With tiny scraps of dog, great hulking giants, long-legged or short-legged pooches, long fur, fluffy fur, curly coats and smooth coats, flat-faces and long-noses, there’s such an amazing variety on show that, yes, it is truly impressive that a small child can fairly well identify that essential element that makes a dog a dog. Perhaps it’s something to do with our special bond and co-evolution with the dog?
Visiting vet and dog expert Bruce Fogle at the Natural History Museum in Tring, Martin Clunes discusses dog evolution and dog breeds with him. Bruce believes, “The dog is self-domesticated.”
“These [Asian] wolves [brought to Europe when Asian people migrated across the Bering Strait between Alaska and Russia] took advantage of the new environment that human habitation created when we became agricultural. Wolves realised there were rich pickings by moving in on our campsites. The ones that survived were the ones small enough to live off what they could scavenge, because they were no longer catching large game. The humans had captured the large game."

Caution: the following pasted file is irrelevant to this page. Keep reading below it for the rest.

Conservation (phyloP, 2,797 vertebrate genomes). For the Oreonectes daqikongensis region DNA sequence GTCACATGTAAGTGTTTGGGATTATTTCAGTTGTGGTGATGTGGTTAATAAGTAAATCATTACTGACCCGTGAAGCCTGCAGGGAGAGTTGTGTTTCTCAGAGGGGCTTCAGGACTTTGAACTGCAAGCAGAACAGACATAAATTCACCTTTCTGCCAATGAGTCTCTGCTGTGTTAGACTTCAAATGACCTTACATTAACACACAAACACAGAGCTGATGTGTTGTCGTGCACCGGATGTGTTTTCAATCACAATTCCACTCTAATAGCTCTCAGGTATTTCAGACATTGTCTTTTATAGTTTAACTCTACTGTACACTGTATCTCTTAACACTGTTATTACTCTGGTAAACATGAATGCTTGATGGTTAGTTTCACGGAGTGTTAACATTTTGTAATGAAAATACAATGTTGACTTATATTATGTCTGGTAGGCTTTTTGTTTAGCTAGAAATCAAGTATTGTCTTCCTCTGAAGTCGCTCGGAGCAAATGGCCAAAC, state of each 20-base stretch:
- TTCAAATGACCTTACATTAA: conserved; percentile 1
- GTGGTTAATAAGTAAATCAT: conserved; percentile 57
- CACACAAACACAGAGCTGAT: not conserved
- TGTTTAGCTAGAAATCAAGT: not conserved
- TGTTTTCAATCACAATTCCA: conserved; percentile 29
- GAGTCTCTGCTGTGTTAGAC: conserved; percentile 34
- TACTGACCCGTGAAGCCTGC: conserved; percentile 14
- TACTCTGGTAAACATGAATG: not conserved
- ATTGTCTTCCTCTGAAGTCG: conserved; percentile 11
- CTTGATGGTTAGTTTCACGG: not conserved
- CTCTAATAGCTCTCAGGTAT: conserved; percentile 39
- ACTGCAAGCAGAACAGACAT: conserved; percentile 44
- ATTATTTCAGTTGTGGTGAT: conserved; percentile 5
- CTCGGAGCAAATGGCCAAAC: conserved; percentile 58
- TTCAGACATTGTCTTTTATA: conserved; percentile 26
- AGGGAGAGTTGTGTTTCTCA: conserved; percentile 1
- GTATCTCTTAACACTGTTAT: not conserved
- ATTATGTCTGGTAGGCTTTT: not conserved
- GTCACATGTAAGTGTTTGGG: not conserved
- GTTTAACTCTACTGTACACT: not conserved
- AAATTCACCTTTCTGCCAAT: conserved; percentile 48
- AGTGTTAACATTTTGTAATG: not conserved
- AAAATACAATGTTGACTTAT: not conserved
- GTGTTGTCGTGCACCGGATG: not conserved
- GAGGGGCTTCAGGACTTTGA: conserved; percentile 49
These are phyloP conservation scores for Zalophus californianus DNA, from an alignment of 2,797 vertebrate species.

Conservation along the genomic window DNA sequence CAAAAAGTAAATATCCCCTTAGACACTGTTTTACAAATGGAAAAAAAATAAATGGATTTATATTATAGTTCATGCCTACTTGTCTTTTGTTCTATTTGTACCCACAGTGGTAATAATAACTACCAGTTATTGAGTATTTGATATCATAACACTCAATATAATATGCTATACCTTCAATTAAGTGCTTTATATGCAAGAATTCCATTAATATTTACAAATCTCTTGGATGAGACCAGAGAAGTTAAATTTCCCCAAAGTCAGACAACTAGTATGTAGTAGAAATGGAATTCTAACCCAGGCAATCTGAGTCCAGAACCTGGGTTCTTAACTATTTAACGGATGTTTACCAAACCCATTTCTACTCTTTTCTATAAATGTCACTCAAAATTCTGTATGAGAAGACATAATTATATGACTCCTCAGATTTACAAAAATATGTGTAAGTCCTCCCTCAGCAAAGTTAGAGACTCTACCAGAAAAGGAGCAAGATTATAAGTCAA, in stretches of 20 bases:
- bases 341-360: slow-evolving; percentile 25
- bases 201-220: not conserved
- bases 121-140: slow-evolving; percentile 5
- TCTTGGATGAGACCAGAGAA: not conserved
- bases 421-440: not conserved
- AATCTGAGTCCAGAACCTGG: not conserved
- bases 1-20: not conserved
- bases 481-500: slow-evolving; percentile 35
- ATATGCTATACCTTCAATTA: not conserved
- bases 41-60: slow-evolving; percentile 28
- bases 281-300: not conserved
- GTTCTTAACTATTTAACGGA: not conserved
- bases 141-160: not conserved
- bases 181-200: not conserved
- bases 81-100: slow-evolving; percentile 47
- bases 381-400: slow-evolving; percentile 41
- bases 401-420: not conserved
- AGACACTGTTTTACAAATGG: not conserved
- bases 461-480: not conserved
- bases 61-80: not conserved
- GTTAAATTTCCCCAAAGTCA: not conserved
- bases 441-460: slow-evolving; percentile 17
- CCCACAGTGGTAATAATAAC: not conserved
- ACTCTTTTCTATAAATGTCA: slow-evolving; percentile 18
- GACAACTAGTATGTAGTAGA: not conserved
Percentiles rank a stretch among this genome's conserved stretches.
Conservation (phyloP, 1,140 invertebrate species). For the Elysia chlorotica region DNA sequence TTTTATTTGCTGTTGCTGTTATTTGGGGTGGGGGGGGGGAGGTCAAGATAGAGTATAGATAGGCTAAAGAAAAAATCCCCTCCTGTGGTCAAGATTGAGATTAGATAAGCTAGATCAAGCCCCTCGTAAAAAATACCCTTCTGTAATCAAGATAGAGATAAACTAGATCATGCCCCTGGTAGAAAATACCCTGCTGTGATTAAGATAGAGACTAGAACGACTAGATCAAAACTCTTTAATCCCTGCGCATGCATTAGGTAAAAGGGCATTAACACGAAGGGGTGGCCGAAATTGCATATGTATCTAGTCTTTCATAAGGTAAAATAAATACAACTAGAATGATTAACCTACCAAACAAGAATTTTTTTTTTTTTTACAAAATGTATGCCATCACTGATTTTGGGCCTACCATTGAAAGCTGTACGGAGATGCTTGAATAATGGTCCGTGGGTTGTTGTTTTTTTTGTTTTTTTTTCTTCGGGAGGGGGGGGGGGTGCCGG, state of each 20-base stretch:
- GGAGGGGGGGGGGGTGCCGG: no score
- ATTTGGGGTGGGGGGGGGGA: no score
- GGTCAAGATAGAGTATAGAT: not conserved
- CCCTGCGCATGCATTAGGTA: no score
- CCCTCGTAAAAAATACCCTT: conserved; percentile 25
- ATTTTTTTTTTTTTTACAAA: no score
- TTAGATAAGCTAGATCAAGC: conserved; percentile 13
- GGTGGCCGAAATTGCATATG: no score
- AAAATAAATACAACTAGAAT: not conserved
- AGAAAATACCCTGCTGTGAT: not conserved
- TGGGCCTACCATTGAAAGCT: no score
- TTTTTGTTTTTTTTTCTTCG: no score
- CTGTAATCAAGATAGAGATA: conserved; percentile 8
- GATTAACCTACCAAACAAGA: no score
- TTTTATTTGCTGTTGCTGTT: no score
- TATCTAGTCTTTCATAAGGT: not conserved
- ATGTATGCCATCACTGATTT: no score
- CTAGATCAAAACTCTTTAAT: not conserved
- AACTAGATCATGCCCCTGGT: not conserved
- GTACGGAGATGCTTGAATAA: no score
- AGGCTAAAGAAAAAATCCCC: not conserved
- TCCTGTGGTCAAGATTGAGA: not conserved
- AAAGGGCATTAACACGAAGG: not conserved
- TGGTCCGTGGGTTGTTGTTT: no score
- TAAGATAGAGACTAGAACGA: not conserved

Breeds like the pariah dog are genetically very close to the original wolf:
“If you compare its teeth to the Asian wolf, you’ll see that they’re more compacted. The vrain is smaller because the animal no longer has a large territory to cover, so navigating territories was no longer so important. The intestinal tract is shorter, because it had a smaller variety of foods to eat. All those changes were due to natural selection, not to our intervention.”
Probably one of the first ‘breeds’ humans intervened to develop would have been sighthounds like the saluki. The breed is thousands of years old and would have been specifically selected and bred for longer legs and thick muscles for fast running and hunting.
Dogs that barked loudly or at the slightest sound – like my collie! – would have been selected and bred for guarding.
Some dogs would have been selected and bred to give companionship, comfort, or just because they were appealing in some way – the same then as now.
Nowadays, ‘breed standards’ have strict rules about size, shape and colour. Many of the characteristics we originally selected for were actually a mutation or deviation from the norm in the original dog and were (and are) the cause of pain or health issues.
By breeding from a limited gene pool in order to meet the breed standards, “we haven’t always helped our best friends.”
Dogs like the Bernese Mountain Dog, as little as 40 years ago, were actually an aggressive breed, in general, originally bred as guarding dogs. Breeding since that time for a gentle temperament has created a gentle companion, a placid family dog, but has shortened life expectancy and increased risk of serious medical problems because of such a small group of dogs being used in their breeding.